2015 Troy Merritt  United States 266 −18 3 strokes United States Rickie Fowler 1,206,000 6,700,000 Robert Trent Jones Golf Club
2014 Justin Rose (2)  England 280 −4 Playoff United States Shawn Stefani 1,170,000 6,500,000 Congressional Country Club
AT&T National
2013 Bill Haas  United States 272 −12 3 strokes United States Roberto Castro 1,170,000 6,500,000 Congressional Country Club
2012 Tiger Woods (2)  United States 276 −8 2 strokes United States Bo Van Pelt 1,170,000 6,500,000 Congressional Country Club
2011 Nick Watney  United States 267 −13 2 strokes South Korea K. J. Choi 1,116,000 6,200,000 Aronimink Golf Club
2010 Justin Rose  England 270 −10 1 stroke United States Ryan Moore 1,116,000 6,200,000 Aronimink Golf Club
2009 Tiger Woods  United States 267 −13 1 stroke United States Hunter Mahan 1,080,000 6,000,000 Congressional Country Club
2008 Anthony Kim  United States 268 −12 2 strokes Sweden Fredrik Jacobson 1,080,000 6,000,000 Congressional Country Club
2007 K. J. Choi  South Korea 271 −9 3 strokes United States Steve Stricker 1,080,000 6,000,000 Congressional Country Club

References[edit]

  1. ^ "Host course not chosen yet for AT&T National". ESPN. Associated Press. March 7, 2007.
  2. ^ White, Joseph (June 10, 2005). "Congressional has major feel to it". Free Lance-Star. (Fredericksburg, Virginia). p. B7.
  3. ^ "Congressional will host Tiger, AT&T National". ESPN. Associated Press. April 6, 2007.
  4. ^ "Tiger Woods and AT&T National to Return to Congressional Country Club in 2009". AT&T National.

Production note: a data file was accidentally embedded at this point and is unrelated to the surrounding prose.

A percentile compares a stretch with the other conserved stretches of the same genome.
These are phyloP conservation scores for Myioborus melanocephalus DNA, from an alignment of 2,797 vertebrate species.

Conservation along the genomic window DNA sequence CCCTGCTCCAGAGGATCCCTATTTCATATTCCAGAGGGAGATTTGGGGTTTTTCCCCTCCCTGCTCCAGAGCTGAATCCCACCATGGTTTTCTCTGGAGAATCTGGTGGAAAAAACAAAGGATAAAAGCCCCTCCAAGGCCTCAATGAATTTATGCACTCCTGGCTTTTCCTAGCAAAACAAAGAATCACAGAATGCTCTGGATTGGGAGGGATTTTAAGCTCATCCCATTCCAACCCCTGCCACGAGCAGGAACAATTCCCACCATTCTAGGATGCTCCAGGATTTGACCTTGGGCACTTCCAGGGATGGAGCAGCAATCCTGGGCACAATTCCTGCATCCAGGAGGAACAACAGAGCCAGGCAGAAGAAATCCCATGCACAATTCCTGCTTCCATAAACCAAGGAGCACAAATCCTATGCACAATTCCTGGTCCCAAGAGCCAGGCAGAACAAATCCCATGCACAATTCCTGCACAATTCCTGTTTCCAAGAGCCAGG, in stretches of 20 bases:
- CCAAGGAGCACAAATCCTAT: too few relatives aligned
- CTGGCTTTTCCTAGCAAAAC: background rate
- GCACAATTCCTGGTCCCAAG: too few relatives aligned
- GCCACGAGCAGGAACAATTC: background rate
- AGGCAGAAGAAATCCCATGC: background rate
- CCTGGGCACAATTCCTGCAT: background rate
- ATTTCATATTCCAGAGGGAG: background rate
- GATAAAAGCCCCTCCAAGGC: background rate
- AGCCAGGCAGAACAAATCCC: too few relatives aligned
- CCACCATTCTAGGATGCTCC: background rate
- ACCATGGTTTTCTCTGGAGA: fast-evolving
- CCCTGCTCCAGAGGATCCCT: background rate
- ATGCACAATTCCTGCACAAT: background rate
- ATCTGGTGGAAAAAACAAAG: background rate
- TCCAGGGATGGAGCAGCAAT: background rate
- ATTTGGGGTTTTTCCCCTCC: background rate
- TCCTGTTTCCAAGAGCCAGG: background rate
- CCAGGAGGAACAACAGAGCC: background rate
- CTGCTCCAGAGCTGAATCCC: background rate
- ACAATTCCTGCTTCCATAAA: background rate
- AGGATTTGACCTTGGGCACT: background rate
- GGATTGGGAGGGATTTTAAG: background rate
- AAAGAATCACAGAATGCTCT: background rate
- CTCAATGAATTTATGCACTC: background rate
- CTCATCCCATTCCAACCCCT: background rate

5. ^ Woods' tournament moving to Philly area for 2010–11 Archived October 17, 2008, at the Wayback Machine.
  6. ^ Svrluga, Barry (July 1, 2009). "As host of the AT&T National, Tiger Woods is busy this week – but he expects to win". The Washington Post.
  7. ^ a b "TPC Potomac to host Quicken in '17". ESPN. Associated Press. October 2, 2014.
  8. ^ "On Golf: AT&T at Aronimink in '11?". Philadelphia Inquirer. March 2, 2008.
  9. ^ "Woods expects to play at Open". Philly.com. Daily News Wire Services. May 28, 2008.
  10. ^ "Tiger Woods' Washington DC Area PGA Tour Event Can't find a Sponsor, Won't be played at Congressional". Golf Digest. September 18, 2017.
  11. ^ "2017-2018 PGA Tour Schedule". PGA Tour. November 14, 2017.
  12. ^ "Tiger Woods' Washington DC Area PGA Tour Event Can't find a Sponsor, Won't be played at Congressional". Golf Digest. September 18, 2017.
  13. ^ "Monahan: Woods' tourney on, sponsored or not". Golf Channel. October 3, 2017.
  14. ^ "Quicken Loans to sponsor 2018 National". Quicken Loans National. (news). May 30, 2018. Retrieved June 15, 2018.
  15. ^ "Quicken Loans to sponsor 2018 National". PGA Tour. May 31, 2018. Retrieved June 15, 2018.
  16. ^ Crawford, Kirkland (July 10, 2018). "PGA Tour's Rocket Mortgage Classic at Detroit Golf Club in June 2019". Detroit Free Press. Retrieved August 11, 2018.
  17. ^ "Field for Tiger's tournament set at 120". golf.com. March 29, 2007.
  18. ^ "2015–16 PGA Tour Player Handbook & Tournament Regulations" (PDF). October 5, 2015. Archived from the original (PDF) on April 12, 2016.

External links[edit]

Coordinates: 38°59′20″N 77°12′07″W / 38.989°N 77.202°W / 38.989; -77.202